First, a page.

|Do not fly Iberia
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Translated by Alfred John Church and William Jackson Brodribb
Book XIV Chapter 51: Death of Burrus[AD 62]
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|But while the miseries of the State were daily growing worse, its supports were becoming weaker. Burrus died whether from illness or from poison was a question. It was supposed to be illness from the fact that from the gradual swelling of his throat inwardly and the closing up of the passage he ceased to breathe. Many positively asserted that by Nero's order his throat was smeared with some poisonous drug under the pretence of the application of a remedy, and that Burrus, who saw through the crime, when the emperor paid him a visit, recoiled with horror from his gaze, and merely replied to his question, I indeed am well. Rome felt for him a deep and lasting regret, because of the remembrance of his worth, because too of the merely passive virtue of one of his successors and the very flagrant iniquities of the other. For the emperor had appointed two men to the command of the praetorian cohorts Faenius Rufus, for a vulgar popularity, which he owed to his administration of the corn-supplies without profit to himself; and Sofonius Tigellinus, whose inveterate shamelessness and infamy were an attraction to him. As might have been expected from their known characters, Tigellinus had the greater influence with the prince, and was the associate of his most secret profligacy, while Rufus enjoyed the favour of the people and of the soldiers, and this, he found, prejudiced him with Nero.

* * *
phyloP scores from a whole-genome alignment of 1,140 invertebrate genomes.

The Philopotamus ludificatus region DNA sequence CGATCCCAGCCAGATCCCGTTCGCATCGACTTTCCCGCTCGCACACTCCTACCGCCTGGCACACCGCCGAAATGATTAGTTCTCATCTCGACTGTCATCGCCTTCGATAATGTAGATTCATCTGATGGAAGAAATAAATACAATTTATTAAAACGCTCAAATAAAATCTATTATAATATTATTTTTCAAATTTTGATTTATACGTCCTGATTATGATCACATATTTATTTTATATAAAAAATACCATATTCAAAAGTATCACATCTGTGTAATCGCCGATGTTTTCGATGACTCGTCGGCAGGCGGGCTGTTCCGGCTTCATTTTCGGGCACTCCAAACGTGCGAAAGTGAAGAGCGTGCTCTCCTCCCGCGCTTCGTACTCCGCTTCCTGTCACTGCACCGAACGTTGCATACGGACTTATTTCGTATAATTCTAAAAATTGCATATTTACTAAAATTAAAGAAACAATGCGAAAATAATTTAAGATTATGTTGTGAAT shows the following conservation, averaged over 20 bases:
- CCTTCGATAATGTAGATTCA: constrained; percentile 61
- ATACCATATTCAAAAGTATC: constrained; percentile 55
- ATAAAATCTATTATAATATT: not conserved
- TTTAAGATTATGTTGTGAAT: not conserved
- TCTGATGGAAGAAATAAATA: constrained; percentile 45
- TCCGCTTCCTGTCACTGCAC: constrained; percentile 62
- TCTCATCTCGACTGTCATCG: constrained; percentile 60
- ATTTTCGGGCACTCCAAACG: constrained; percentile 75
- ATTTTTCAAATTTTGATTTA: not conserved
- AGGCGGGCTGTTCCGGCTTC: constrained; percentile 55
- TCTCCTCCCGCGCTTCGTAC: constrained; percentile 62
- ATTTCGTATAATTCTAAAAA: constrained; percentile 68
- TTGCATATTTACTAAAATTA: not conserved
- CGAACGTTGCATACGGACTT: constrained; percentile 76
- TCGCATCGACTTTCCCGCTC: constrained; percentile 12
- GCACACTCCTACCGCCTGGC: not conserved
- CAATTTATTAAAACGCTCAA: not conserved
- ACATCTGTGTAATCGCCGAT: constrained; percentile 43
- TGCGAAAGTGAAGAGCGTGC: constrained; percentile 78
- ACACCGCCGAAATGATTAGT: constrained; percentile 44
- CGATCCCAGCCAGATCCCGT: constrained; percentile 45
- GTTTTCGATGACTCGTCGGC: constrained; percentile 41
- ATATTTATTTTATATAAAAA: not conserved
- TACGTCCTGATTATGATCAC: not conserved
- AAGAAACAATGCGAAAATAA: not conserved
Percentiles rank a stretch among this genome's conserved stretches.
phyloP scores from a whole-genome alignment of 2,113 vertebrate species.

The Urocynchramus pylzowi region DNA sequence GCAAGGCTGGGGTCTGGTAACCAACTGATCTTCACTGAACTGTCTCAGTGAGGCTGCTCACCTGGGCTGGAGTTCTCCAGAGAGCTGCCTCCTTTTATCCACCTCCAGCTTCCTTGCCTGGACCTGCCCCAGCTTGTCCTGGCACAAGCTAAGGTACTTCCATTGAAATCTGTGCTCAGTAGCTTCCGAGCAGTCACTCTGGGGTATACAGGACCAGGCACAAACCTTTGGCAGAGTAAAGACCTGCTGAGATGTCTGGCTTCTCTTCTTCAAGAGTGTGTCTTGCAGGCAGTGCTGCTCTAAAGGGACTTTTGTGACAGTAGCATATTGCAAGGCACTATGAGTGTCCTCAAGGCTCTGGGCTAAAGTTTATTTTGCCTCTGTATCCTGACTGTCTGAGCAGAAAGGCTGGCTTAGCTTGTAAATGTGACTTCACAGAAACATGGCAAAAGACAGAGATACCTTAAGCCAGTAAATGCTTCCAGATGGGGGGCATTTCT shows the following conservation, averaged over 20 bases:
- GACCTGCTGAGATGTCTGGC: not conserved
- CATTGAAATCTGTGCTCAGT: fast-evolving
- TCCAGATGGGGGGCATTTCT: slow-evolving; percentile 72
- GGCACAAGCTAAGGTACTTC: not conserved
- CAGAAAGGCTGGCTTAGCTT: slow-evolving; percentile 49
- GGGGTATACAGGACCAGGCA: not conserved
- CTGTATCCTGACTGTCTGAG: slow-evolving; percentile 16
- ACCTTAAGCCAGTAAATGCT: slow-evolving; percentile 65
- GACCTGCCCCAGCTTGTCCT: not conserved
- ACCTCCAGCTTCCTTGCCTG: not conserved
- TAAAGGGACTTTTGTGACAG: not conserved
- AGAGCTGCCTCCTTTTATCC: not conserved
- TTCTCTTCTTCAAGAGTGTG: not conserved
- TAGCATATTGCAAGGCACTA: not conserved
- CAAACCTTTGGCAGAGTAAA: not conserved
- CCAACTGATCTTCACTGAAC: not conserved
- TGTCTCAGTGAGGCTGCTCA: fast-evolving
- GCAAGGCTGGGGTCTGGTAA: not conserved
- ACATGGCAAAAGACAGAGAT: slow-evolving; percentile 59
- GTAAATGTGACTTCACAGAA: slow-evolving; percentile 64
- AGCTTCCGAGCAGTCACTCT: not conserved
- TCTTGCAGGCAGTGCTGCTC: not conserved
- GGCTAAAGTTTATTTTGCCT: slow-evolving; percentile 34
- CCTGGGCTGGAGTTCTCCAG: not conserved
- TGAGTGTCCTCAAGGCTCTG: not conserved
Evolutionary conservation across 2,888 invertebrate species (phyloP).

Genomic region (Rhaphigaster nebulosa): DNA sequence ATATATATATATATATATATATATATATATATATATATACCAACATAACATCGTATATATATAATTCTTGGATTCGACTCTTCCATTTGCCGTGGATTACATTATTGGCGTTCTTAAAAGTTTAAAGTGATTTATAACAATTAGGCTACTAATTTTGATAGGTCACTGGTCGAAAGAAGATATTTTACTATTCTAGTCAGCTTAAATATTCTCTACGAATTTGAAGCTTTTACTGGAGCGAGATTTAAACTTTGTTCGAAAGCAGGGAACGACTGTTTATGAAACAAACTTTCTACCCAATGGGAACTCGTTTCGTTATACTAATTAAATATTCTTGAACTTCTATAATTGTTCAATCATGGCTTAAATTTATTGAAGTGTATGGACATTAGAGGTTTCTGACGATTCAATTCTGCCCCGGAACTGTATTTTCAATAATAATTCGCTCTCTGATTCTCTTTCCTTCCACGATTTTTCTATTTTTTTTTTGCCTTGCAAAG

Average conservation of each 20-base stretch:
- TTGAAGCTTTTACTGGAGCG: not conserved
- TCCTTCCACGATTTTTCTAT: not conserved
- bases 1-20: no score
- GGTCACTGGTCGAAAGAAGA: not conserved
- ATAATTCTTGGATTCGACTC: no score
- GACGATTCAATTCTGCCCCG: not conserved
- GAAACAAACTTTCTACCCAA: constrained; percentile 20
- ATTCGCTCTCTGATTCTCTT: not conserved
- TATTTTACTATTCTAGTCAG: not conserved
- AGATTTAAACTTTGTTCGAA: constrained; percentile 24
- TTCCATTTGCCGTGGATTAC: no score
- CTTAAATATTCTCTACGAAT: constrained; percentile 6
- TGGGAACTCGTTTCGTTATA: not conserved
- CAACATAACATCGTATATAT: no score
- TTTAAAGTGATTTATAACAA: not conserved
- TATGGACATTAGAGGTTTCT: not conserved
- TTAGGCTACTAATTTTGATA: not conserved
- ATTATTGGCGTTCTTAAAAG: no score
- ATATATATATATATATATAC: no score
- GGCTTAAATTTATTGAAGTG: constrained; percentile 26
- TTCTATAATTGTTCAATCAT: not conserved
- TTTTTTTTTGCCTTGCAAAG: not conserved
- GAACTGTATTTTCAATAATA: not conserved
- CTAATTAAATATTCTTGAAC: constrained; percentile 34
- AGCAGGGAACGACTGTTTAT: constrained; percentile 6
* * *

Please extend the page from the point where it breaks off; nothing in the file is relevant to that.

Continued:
|Sed gravescentibus in dies publicis malis subsidia minuebantur, concessitque vita Burrus, incertum valetudine an veneno. valetudo ex eo coniectabatur, quod in se tumescentibus paulatim faucibus et impedito meatu spiritum finiebat. plures iussu Neronis, quasi remedium adhiberetur, inlitum palatum eius noxio medicamine adseverabant, et Burrum intellecto scelere, cum ad visendum eum princeps venisset, adspectum eius aversatum sciscitanti hactenus respondisse: "ego me bene habeo." civitati grande desiderium eius mansit per memoriam virtutis et successorum alterius segnem innocentiam, alterius flagrantissima flagitia [adulteria]. quippe Caesar duos praetoriis cohortibus imposuerat, Faenium Rufum ex vulgi favore, quia rem frumentariam sine quaestu tractabat, Ofonium Tigellinum, veterem impudicitiam atque infamiam in eo secutus. atque illi pro cognitis moribus fuere, validior Tigellinus in animo principis et intimis libidinibus adsumptus, prospera populi et militum fama Rufus,